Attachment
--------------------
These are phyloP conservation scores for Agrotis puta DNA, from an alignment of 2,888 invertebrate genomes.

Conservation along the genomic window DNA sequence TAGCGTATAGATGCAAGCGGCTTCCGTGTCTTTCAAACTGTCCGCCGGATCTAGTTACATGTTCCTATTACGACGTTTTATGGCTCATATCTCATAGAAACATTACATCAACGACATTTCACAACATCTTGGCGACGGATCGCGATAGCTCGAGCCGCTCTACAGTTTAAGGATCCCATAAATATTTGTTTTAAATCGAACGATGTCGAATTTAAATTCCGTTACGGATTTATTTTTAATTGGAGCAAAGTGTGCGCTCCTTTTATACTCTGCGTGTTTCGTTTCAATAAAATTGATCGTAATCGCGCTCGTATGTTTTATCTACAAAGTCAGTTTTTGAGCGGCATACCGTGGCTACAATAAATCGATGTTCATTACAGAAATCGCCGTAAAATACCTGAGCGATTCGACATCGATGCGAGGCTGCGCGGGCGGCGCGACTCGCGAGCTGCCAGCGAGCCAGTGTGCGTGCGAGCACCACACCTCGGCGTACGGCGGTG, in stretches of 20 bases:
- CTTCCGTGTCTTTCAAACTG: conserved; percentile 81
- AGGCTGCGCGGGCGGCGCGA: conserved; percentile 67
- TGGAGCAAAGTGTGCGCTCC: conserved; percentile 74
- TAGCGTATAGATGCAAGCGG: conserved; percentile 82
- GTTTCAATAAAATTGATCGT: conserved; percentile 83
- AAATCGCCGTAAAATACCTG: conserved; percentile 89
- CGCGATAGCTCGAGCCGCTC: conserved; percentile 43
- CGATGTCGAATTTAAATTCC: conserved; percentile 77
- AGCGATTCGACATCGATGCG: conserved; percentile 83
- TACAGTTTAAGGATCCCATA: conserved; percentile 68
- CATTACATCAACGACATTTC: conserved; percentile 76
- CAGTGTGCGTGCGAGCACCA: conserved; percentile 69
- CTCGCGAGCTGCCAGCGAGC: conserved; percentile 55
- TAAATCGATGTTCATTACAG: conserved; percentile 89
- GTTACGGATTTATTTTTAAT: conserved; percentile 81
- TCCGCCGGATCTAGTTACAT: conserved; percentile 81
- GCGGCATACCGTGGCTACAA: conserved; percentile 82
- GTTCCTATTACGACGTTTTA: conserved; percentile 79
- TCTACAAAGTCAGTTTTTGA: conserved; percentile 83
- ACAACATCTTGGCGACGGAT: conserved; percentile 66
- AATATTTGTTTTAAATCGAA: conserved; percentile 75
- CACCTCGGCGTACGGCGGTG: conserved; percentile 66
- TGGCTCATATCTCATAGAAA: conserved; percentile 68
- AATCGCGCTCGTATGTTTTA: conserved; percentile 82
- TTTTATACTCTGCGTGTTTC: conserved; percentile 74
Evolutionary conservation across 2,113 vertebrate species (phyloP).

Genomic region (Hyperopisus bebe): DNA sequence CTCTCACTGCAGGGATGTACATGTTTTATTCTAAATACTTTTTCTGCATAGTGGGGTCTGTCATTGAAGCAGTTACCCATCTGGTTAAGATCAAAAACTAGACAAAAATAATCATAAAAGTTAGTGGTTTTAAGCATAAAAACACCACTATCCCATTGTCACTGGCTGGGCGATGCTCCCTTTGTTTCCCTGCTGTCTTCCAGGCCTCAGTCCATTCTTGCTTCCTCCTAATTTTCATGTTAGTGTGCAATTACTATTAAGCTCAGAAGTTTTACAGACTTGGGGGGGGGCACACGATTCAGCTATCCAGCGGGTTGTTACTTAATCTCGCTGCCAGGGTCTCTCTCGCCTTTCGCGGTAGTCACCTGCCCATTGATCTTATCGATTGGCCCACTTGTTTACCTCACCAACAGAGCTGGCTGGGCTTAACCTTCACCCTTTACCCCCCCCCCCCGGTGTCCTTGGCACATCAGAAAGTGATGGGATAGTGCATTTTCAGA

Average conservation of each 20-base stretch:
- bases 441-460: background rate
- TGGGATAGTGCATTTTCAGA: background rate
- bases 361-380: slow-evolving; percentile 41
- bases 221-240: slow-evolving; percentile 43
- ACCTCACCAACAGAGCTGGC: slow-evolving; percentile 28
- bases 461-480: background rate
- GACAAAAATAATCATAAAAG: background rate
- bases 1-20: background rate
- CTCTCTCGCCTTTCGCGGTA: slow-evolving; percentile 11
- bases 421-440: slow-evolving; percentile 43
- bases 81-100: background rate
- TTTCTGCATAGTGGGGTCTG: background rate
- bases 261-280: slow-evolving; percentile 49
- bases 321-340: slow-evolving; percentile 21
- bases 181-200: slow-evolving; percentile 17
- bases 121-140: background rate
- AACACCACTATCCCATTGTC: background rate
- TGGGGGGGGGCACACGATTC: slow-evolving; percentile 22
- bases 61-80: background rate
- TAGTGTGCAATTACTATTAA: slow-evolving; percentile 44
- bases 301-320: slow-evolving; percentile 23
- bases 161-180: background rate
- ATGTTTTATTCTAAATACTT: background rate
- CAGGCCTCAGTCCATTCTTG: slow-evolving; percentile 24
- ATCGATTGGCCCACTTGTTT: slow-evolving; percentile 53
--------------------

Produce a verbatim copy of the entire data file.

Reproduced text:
These are phyloP conservation scores for Agrotis puta DNA, from an alignment of 2,888 invertebrate genomes.

Conservation along the genomic window DNA sequence TAGCGTATAGATGCAAGCGGCTTCCGTGTCTTTCAAACTGTCCGCCGGATCTAGTTACATGTTCCTATTACGACGTTTTATGGCTCATATCTCATAGAAACATTACATCAACGACATTTCACAACATCTTGGCGACGGATCGCGATAGCTCGAGCCGCTCTACAGTTTAAGGATCCCATAAATATTTGTTTTAAATCGAACGATGTCGAATTTAAATTCCGTTACGGATTTATTTTTAATTGGAGCAAAGTGTGCGCTCCTTTTATACTCTGCGTGTTTCGTTTCAATAAAATTGATCGTAATCGCGCTCGTATGTTTTATCTACAAAGTCAGTTTTTGAGCGGCATACCGTGGCTACAATAAATCGATGTTCATTACAGAAATCGCCGTAAAATACCTGAGCGATTCGACATCGATGCGAGGCTGCGCGGGCGGCGCGACTCGCGAGCTGCCAGCGAGCCAGTGTGCGTGCGAGCACCACACCTCGGCGTACGGCGGTG, in stretches of 20 bases:
- CTTCCGTGTCTTTCAAACTG: conserved; percentile 81
- AGGCTGCGCGGGCGGCGCGA: conserved; percentile 67
- TGGAGCAAAGTGTGCGCTCC: conserved; percentile 74
- TAGCGTATAGATGCAAGCGG: conserved; percentile 82
- GTTTCAATAAAATTGATCGT: conserved; percentile 83
- AAATCGCCGTAAAATACCTG: conserved; percentile 89
- CGCGATAGCTCGAGCCGCTC: conserved; percentile 43
- CGATGTCGAATTTAAATTCC: conserved; percentile 77
- AGCGATTCGACATCGATGCG: conserved; percentile 83
- TACAGTTTAAGGATCCCATA: conserved; percentile 68
- CATTACATCAACGACATTTC: conserved; percentile 76
- CAGTGTGCGTGCGAGCACCA: conserved; percentile 69
- CTCGCGAGCTGCCAGCGAGC: conserved; percentile 55
- TAAATCGATGTTCATTACAG: conserved; percentile 89
- GTTACGGATTTATTTTTAAT: conserved; percentile 81
- TCCGCCGGATCTAGTTACAT: conserved; percentile 81
- GCGGCATACCGTGGCTACAA: conserved; percentile 82
- GTTCCTATTACGACGTTTTA: conserved; percentile 79
- TCTACAAAGTCAGTTTTTGA: conserved; percentile 83
- ACAACATCTTGGCGACGGAT: conserved; percentile 66
- AATATTTGTTTTAAATCGAA: conserved; percentile 75
- CACCTCGGCGTACGGCGGTG: conserved; percentile 66
- TGGCTCATATCTCATAGAAA: conserved; percentile 68
- AATCGCGCTCGTATGTTTTA: conserved; percentile 82
- TTTTATACTCTGCGTGTTTC: conserved; percentile 74
Evolutionary conservation across 2,113 vertebrate species (phyloP).

Genomic region (Hyperopisus bebe): DNA sequence CTCTCACTGCAGGGATGTACATGTTTTATTCTAAATACTTTTTCTGCATAGTGGGGTCTGTCATTGAAGCAGTTACCCATCTGGTTAAGATCAAAAACTAGACAAAAATAATCATAAAAGTTAGTGGTTTTAAGCATAAAAACACCACTATCCCATTGTCACTGGCTGGGCGATGCTCCCTTTGTTTCCCTGCTGTCTTCCAGGCCTCAGTCCATTCTTGCTTCCTCCTAATTTTCATGTTAGTGTGCAATTACTATTAAGCTCAGAAGTTTTACAGACTTGGGGGGGGGCACACGATTCAGCTATCCAGCGGGTTGTTACTTAATCTCGCTGCCAGGGTCTCTCTCGCCTTTCGCGGTAGTCACCTGCCCATTGATCTTATCGATTGGCCCACTTGTTTACCTCACCAACAGAGCTGGCTGGGCTTAACCTTCACCCTTTACCCCCCCCCCCCGGTGTCCTTGGCACATCAGAAAGTGATGGGATAGTGCATTTTCAGA

Average conservation of each 20-base stretch:
- bases 441-460: background rate
- TGGGATAGTGCATTTTCAGA: background rate
- bases 361-380: slow-evolving; percentile 41
- bases 221-240: slow-evolving; percentile 43
- ACCTCACCAACAGAGCTGGC: slow-evolving; percentile 28
- bases 461-480: background rate
- GACAAAAATAATCATAAAAG: background rate
- bases 1-20: background rate
- CTCTCTCGCCTTTCGCGGTA: slow-evolving; percentile 11
- bases 421-440: slow-evolving; percentile 43
- bases 81-100: background rate
- TTTCTGCATAGTGGGGTCTG: background rate
- bases 261-280: slow-evolving; percentile 49
- bases 321-340: slow-evolving; percentile 21
- bases 181-200: slow-evolving; percentile 17
- bases 121-140: background rate
- AACACCACTATCCCATTGTC: background rate
- TGGGGGGGGGCACACGATTC: slow-evolving; percentile 22
- bases 61-80: background rate
- TAGTGTGCAATTACTATTAA: slow-evolving; percentile 44
- bases 301-320: slow-evolving; percentile 23
- bases 161-180: background rate
- ATGTTTTATTCTAAATACTT: background rate
- CAGGCCTCAGTCCATTCTTG: slow-evolving; percentile 24
- ATCGATTGGCCCACTTGTTT: slow-evolving; percentile 53